"American Horror Story: NYC" tackles this legacy in a complex way. The fact that it isn't written from a straight perspective makes a big difference: Patrick is a gay man struggling with shame, rather than an undercover straight man. It all comes crashing down on him in the finale, which takes the season far from its more straightforward beginnings. What results is a fascinating continuation and reversal of the legacy left behind by "Cruising."

Vitality without shame

"American Horror Story: NYC" starts as a sleek thriller and ends as an elegy for the AIDS crisis. Despair ties both halves of the season together, and constitutes a main thread of the final two episodes. It's sorrowful and rage-inducing to see Gino Barelli (Joe Mantello) write, protest, caretake, and ultimately watch his loved ones die from AIDS. That he does so in the face of poor conditions and near-total public indifference makes things even more intense.

Kathy Pizazz (Patti LuPone), the bathhouse chanteuse-slash-tarot-shop-proprietor, laments to Adam Carpenter (Charlie Carver) that the time has come to close up shop. "The end of an era. All that music. All that love. Vitality without shame. But it's gone now," she says. This sentiment is in contrast to the way the series usually paints these spaces. This is, after all, a horror story, and though people have fun in these clubs and bars, they also suffer and die. But in this moment, "American Horror Story: NYC" chooses to frame them as wonderful places brimming with joy. Despite the utter hopelessness and rage of the season's ending, Kathy insists Adam maintain hope and remember to live as long as he's able.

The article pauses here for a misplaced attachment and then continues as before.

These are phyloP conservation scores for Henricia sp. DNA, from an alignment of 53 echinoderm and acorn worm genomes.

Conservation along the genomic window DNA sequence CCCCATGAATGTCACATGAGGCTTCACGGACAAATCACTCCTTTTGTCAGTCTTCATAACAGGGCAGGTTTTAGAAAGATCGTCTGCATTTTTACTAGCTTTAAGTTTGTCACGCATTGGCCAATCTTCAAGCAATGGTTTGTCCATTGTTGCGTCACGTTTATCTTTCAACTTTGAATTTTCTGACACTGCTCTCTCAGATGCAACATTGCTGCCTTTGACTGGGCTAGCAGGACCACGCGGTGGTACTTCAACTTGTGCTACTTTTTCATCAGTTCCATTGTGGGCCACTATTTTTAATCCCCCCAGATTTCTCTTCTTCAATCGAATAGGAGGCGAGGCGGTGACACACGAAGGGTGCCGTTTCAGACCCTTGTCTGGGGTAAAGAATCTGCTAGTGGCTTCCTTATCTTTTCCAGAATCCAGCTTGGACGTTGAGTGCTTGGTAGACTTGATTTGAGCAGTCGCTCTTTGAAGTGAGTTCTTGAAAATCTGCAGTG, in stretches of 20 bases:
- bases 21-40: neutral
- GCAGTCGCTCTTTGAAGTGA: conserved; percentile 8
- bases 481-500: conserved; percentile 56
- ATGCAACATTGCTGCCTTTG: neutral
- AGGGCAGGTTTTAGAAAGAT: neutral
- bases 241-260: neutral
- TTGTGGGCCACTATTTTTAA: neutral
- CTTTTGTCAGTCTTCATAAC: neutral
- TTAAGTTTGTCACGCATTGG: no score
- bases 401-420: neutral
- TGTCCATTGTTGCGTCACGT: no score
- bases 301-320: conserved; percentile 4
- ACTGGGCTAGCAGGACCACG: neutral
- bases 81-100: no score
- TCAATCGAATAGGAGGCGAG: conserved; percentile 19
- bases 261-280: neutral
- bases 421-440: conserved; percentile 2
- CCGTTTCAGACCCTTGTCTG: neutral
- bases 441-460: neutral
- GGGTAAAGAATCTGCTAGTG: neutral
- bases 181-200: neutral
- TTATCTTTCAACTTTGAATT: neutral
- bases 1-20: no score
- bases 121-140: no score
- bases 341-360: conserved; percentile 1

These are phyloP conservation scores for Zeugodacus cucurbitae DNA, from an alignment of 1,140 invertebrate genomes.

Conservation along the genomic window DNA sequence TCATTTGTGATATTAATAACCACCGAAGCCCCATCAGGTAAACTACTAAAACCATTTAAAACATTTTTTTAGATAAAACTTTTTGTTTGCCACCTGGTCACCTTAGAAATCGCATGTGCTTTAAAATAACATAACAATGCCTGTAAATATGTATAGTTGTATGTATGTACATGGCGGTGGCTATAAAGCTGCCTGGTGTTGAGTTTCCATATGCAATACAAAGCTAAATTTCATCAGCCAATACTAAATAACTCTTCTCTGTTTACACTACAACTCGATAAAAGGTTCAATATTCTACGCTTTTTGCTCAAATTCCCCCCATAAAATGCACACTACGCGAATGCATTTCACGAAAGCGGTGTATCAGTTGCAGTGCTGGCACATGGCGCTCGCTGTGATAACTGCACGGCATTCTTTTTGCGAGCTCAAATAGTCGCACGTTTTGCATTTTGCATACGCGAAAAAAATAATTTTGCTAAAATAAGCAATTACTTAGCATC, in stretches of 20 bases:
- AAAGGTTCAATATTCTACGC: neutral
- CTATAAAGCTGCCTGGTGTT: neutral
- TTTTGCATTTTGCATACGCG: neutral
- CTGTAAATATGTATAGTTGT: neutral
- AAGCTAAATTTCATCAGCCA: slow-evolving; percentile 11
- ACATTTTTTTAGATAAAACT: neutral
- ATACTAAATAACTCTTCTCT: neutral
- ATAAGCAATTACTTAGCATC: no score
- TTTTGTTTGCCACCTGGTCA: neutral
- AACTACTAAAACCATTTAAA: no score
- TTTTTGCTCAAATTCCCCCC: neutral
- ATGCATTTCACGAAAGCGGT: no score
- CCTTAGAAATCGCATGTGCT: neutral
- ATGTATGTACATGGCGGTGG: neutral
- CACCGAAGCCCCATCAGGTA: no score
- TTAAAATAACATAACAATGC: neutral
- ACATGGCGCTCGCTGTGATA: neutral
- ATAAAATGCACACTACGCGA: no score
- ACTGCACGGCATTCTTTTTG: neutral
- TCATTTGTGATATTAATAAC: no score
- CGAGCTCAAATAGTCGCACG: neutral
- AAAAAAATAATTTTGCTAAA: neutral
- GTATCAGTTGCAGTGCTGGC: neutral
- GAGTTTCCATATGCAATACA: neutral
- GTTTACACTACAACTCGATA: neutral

Patrick and Gino

"American Horror Story: NYC" is full of sinister acts, but it also explores heart-rending passion and true love. Take Gino and Patrick. Despite their hardships, their bond lasts all the way through the devastation of Patrick's final days. Together, they move through shame to the safety of their love. This is at the core of the season as a whole, and the finale specifically.

One of the most powerful moments of "American Horror Story: NYC" happens when Gino confronts Patrick about sleeping with other men and being into the leather scene, which Patrick previously claimed ignorance of. Patrick admits his cheating is compulsive. He promises to stop, but Gino says it isn't the cheating that bothers him — it's the shame. "You only tell the truth when you're about to get caught," he says. "That's shame." Gino's words hit Patrick — and the audience — square in the chest. 

For all his strength and swagger, Patrick needs to be challenged and comforted by Gino. Patrick's growth, in turn, forces Gino to consider a truly wild possibility: hope. When Gino comforts Patrick after an attempt on his life, he insists they're safe. "We'll never be safe," Patrick replies. There's a lot of sad truth to this statement, but it's not entirely accurate. In this moment, these two find solace in each other, and that means everything. In fact, in the world of "American Horror Story," it's basically a miracle.

Adam and Theo

The relationship between Adam and Theo Graves is one of the most poignant elements of "American Horror Story: NYC." It's sweet, sexy, and healthy — and because this is "American Horror Story," it's not long for this world. Adam and Theo are something of an odd couple. The former is a square (mostly) satisfied with nights in, until he dedicates his hours to searching for lost friends and advocating for his community. The latter is creative, drawn to dark energy, and finds beauty in surprising places. Theo is also coming off of Sam's manipulative machinations, which makes the steady energy between him and Adam especially welcome.